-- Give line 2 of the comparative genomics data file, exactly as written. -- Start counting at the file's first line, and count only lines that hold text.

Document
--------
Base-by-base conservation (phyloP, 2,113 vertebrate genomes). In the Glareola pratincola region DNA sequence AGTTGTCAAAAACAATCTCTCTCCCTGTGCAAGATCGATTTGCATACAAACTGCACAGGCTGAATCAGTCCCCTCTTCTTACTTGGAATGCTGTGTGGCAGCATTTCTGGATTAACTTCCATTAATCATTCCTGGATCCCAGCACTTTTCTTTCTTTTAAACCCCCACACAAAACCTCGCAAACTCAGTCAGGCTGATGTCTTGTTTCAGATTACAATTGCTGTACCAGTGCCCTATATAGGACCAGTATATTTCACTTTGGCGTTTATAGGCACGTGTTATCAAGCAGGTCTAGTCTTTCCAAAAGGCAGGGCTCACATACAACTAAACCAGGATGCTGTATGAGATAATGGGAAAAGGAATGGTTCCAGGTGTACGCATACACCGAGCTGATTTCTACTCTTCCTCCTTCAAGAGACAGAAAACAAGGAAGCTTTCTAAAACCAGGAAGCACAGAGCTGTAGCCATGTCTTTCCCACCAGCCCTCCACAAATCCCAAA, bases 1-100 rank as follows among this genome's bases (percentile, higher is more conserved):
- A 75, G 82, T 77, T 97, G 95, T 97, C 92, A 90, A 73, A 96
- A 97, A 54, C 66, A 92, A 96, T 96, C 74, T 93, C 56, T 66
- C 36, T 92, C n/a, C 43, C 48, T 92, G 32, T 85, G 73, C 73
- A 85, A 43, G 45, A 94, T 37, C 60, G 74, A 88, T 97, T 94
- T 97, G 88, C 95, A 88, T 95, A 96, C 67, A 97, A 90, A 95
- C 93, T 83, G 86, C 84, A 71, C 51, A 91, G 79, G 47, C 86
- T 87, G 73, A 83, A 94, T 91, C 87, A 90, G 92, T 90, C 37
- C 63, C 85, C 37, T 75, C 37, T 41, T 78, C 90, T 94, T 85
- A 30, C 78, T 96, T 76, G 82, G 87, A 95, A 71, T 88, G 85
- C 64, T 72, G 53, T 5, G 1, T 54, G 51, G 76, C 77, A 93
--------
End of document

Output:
- A 75, G 82, T 77, T 97, G 95, T 97, C 92, A 90, A 73, A 96